Or, for that matter, let’s continue to compare things in an inaccurate manner in such a manner: “Mr. Alter, you’ve been writing for X number of years, and you just wrote a piece that demonstrates absolutely none of the journalistic principals the industry was founded upon. Because of this, and the fact that Newsweek is hurting for money big time, we’ve decided to let you go and we’re bringing a new young buck because he is young and therefore must be better than you.”

Faulty logic. And it runs amok in Alter’s article. Actually, I think I’ll just stick to French and Sheeler – I’d rather my students aspire to be better than Mr. Alter, his position be damned.

An open letter to Bill Gates…

Due respect, Mr. Gates, but you have no clue.

None. Nada. Zilch.

Jonathan Alter of Newsweek, in this puff piece — or ode to you, if you will — published on Newsweek.com today, does everything but say that you are the savior that our educational system needs right now (I’m saving my critique of Mr. Alter for tomorrow – I’m so beyond disappointed in this piece of “journalism” that I need some time to cool off).

Mr. Gates, you are now calling for larger class sizes – of course, I guess we’re to forget that this is a complete 180 from your former vision of smaller schools and smaller classes. So let’s just throw some big time money at the wall and hope that it sticks this time. And since your name is Bill Gates and Newsweek is kissing your butt, more and more people will mistakenly think this is the way to go.

Beyond your extraordinary wealth, what exactly are your qualifications when it comes to education? Do yourself a favor and move beyond the pay system. If you truly believe that merit based pay, in which the merit is based upon a high stakes test score, well, then I’d like to know what you’re smoking — or who your advisers truly are. This is beyond a joke and you need to come to this realization. You’re obviously an intelligent guy — why are you so blind when it comes to this topic?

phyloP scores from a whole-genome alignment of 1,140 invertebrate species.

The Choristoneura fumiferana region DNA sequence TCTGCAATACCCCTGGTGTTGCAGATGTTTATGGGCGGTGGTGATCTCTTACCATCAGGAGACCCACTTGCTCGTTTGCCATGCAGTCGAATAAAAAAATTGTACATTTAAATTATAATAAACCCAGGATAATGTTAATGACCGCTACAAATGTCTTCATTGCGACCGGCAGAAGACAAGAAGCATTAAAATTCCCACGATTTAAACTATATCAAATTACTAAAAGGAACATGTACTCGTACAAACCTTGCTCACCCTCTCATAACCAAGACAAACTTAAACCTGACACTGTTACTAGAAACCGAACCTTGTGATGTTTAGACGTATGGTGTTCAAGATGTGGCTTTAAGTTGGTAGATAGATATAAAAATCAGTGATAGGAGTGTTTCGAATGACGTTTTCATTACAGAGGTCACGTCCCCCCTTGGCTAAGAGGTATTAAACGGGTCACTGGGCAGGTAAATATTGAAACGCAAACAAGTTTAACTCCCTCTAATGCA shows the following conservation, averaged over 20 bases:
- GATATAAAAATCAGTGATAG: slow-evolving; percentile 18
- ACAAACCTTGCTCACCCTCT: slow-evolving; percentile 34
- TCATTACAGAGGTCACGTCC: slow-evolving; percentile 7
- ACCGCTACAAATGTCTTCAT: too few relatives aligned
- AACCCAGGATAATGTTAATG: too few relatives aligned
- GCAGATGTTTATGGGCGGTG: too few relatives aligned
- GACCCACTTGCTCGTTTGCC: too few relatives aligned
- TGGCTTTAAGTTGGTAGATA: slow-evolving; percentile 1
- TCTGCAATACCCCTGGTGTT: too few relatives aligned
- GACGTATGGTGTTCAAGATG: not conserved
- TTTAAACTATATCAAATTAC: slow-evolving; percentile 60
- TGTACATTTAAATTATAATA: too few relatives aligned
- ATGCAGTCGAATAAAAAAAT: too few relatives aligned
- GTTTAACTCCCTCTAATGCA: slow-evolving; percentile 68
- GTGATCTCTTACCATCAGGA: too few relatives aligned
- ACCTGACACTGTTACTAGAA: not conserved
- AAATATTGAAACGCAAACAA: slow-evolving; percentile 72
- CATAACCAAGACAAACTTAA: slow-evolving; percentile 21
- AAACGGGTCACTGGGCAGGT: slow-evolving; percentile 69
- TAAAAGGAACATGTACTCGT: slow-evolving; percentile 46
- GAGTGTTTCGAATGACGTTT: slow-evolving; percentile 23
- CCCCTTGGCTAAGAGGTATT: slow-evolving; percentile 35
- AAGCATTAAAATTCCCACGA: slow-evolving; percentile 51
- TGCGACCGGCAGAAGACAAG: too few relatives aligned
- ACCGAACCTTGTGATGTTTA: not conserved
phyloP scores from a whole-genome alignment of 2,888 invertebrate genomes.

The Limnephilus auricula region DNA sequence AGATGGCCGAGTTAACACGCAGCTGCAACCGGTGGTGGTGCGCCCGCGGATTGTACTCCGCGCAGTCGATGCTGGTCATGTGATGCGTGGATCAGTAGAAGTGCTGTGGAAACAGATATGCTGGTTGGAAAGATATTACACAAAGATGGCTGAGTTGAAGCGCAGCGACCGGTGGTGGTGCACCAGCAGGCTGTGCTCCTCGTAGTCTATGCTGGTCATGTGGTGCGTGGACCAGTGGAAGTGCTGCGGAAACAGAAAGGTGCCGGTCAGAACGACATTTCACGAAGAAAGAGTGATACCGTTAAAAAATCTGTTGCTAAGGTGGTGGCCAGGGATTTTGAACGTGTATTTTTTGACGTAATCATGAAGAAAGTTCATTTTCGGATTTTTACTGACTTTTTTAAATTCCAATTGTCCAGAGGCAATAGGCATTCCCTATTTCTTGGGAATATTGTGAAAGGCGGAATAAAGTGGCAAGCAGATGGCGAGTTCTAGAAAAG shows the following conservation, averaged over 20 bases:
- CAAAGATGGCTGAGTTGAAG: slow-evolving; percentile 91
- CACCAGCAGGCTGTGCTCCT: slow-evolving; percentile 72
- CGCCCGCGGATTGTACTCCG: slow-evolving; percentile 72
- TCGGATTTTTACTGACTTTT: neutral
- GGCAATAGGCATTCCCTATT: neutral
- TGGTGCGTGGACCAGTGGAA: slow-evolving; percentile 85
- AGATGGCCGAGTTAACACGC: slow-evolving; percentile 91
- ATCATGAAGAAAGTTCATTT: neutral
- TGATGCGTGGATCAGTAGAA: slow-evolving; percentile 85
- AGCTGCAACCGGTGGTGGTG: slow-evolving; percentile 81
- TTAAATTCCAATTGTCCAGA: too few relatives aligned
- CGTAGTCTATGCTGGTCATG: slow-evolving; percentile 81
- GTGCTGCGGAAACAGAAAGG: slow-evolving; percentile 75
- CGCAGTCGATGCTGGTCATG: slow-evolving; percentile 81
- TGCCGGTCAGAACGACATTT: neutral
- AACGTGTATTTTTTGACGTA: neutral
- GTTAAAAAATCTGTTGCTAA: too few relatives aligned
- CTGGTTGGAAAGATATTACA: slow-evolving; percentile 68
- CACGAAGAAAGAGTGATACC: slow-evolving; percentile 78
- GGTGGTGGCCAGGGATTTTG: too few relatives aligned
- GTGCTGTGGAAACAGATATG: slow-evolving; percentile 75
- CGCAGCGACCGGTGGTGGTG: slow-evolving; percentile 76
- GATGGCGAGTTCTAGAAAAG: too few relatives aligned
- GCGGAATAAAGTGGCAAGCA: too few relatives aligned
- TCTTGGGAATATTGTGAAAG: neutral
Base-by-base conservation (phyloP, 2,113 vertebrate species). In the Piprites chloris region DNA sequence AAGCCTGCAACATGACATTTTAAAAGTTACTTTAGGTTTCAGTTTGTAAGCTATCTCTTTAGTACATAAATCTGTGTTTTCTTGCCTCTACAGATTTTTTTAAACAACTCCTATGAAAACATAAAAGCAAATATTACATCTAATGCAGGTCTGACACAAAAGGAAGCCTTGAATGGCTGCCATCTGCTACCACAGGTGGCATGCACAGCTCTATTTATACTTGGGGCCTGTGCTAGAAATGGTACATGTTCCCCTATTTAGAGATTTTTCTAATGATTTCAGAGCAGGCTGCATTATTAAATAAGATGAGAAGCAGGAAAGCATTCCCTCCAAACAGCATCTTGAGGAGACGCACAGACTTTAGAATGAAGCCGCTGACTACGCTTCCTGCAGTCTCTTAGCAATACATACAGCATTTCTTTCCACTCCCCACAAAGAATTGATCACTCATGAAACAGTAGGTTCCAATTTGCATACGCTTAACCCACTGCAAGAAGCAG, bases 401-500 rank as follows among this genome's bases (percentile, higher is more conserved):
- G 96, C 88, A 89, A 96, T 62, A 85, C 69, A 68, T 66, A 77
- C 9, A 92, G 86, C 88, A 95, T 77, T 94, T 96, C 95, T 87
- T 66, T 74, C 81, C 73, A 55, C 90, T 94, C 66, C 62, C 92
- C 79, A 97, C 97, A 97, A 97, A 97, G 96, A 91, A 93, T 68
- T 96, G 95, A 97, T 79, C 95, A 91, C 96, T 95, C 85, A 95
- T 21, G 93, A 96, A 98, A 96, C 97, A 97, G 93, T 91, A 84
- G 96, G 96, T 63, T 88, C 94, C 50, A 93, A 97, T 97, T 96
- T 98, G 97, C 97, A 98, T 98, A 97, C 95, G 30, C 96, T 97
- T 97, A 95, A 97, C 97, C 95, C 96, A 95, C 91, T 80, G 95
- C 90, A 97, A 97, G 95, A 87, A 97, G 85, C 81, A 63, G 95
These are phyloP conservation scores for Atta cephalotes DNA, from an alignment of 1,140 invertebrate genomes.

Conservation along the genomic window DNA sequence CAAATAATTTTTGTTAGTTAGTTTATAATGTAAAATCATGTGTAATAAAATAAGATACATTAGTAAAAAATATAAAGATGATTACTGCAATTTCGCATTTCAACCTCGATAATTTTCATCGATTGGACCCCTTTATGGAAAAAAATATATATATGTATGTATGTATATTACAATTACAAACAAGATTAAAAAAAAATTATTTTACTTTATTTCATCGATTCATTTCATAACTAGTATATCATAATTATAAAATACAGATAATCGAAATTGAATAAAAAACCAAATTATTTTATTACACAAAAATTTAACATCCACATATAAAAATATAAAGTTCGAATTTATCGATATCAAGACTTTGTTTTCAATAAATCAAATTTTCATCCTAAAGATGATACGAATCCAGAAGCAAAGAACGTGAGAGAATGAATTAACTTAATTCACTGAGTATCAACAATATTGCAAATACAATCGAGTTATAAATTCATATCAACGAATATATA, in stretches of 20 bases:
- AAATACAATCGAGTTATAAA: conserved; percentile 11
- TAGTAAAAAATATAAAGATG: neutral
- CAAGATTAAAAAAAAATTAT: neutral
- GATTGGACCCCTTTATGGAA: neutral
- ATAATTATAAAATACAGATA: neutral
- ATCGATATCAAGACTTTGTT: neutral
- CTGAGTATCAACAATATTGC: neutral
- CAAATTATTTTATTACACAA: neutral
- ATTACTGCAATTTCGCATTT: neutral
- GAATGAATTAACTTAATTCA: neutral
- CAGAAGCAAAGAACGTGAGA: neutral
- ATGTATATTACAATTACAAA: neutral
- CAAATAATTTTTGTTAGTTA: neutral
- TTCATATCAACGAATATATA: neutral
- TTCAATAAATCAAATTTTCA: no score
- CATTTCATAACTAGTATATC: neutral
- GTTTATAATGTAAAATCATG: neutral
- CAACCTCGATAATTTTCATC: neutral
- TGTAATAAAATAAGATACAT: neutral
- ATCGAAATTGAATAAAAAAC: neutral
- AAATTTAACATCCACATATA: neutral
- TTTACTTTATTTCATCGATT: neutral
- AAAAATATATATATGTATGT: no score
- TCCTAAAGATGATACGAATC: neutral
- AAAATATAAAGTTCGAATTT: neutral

While I agree with you when it comes to seniority pay having “little correlation to student achievement,” I think that people need to truly understand that the converse of this is also true. A new teacher does not guarantee a good teacher any more than experience guarantees a good one (or a bad one as so many people are wont to say these days). I wish that people could truly come to this realization sooner rather than later. You should know better than to base your theories (and comments to Newsweek for that matter) upon such a horrid assumption. By the way, I’m with you on the rest of your ideas concerning how pay and promotion are determined — just not by basing it on these idiotic tests. And please don’t take my disdain for these standardized tests as not wanting to be held accountable — this would be the furthest thing from the truth.

Mr. Gates, your influence is incalculable. Do yourself a favor and sit down with some teachers. Don’t announce that you’re coming. Don’t take a television or documentary crew in with you. Just walk in, observe and listen. I have a feeling that any school in the country will grant you the visitor’s pass to do this. Ask the teachers for an honest response concerning how these high stakes tests are ruining our system of education. Ask the teachers what kind of support they’re getting on a daily basis from the parents they need to have this support from.

And then quit blaming seniority and teachers in general. Are lazy, bad teachers partly responsible? Absolutely. But no more so than the lazy, bad parents. Or the lazy, bad administrators, for that matter. We all must take responsibility to turn things around. And you could help us greatly in turning this around. (By the way, why is it that nobody will take the parents to task for their misgivings in this situation??)

While on your visit, take the time to speak with some of these new teachers. These teachers who are the supposed saviors are being poorly prepared to teach. The state of our nation’s training programs is — well, it’s just horrendous. Walk into their rooms unannounced and see just how ready — or not — they are. And I hope when you do this that you truly see what is going on in our schools — both the bad AND the good. The vast majority of our teachers are caring, well-educated human beings who are doing everything they can even though we are being trashed on Oprah and by Davis Guggenheim, and now Newsweek.

The money you’re throwing around right now is being wasted. Your investment is failing you and the return will be small, if anything. If you want to be a reformer, then you need to truly do your homework. And if you’re willing, I’d love to have you come to Greensburg Salem High School’s Room 273. I’ve got some great kids who’d love to speak with you as well. I’m 100% confident I can get you that Visitor’s Pass.